IRX3 Made Me This Way

Aug. 1, 2014

By Medical Discovery News

IRX3 Made Me This Way

Obesity, which was once a purely clinical term, has become a household word, uttered in doctors’ offices, on media coverage, and in private conversations as it has become a growing concern for America. But what makes one person accumulate body fat more than another?

For years, scientists believed that the answer to that laid in human genes and their products, but until now, no one knew why or how. At first, they thought mutation of a gene called FTO was responsible. Yet, when they engineered mice with too little or too much FTO, it affected their whole body mass and composition, not just their body fat as is the case with obesity. But since then scientists have discovered that parts of the FTO gene interact with distant gene called IRX3.

While the parts of FTO that send signals to create products like proteins were doing their job, another part of FTO was sending signals to a different gene far, far away. When this gene, IRX3, received signals from FTO, its production was enhanced. As such, the products it encoded were amplified. It is this gene that appears to be the functional obesity gene, the one primarily responsible for instructing the body to hoard fat. This was found to be true in brain samples of 153 people of European ancestry, as well as in mice.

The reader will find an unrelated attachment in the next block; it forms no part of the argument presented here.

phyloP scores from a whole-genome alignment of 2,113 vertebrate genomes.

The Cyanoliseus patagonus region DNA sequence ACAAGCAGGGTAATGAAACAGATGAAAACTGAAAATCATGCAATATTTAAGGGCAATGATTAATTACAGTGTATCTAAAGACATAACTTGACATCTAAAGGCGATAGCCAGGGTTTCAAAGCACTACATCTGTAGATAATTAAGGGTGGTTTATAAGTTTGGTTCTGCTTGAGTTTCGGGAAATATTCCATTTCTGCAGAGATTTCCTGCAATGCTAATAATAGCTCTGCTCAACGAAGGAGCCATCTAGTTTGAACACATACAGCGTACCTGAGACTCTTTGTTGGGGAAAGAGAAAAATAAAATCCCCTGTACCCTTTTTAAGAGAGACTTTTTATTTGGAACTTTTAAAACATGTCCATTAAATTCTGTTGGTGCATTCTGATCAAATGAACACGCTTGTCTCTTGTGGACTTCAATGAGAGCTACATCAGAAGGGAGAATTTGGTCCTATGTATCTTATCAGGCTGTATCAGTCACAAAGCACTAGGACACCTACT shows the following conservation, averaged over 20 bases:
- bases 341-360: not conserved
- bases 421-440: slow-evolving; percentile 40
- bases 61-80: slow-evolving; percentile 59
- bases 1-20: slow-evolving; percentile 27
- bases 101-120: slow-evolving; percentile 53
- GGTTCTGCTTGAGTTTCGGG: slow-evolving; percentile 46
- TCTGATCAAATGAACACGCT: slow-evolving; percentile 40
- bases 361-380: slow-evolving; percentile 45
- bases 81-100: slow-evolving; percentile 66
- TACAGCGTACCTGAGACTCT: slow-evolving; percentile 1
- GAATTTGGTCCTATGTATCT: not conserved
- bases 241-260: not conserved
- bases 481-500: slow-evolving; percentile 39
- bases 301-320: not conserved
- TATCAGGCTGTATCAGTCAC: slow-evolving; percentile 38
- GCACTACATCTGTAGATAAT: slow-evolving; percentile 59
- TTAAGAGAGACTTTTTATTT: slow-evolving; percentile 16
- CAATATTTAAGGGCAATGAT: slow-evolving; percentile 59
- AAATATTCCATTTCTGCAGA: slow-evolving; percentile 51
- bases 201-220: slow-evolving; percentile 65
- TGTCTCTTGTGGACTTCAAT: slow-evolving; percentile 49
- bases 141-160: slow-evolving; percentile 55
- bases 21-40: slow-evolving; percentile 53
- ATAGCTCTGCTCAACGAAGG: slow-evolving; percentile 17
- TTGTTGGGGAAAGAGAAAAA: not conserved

Researchers then engineered mice without IRX3 and found them to be significantly leaner than their normal counterparts. Both groups of mice consumed the same amounts of food and were equally physically active, but the engineered mice weighed about 30 percent less through reduced fat. Even when the engineered mice were fed a high-fat diet, they kept their lean figures while the normal mice gained twice as much weight.

Further research revealed that mice without IRX3 had smaller fat cells. They also had increased levels of brown fat, which is not the excess fat stored around our middles but the kind of fat used to generate body heat. Additionally, mice with no IRX3 were better able to process glucose, making them more resistant to diabetes.

Next, scientists deleted the IRX3 gene in just the hypothalamus of mice. The hypothalamus is an area in the brain that helps to maintain many basic physiological functions and regulate complex behaviors such a thirst, sleep, general arousal, reproductive behaviors, and appetite. These mice were just as lean as the mice that were missing IRX3 throughout their bodies. Therefore, the risk of obesity appears to be due to IRX3 control of body mass and composition from within the hypothalamus. 

So what is this product of the IRX3 gene anyway? It’s a protein that regulates other genes in the brain, fat cells, and elsewhere. The goal of continuing research is to identify the genes that IRX3 targets. The products of some of those genes are what actually cause obesity to develop. Once discovered, they could be used to create new drugs to control the development of obesity and even provide new approaches to weight control in humans. In the meantime, sadly the answer to curbing weight gain is still to eat well and exercise. 

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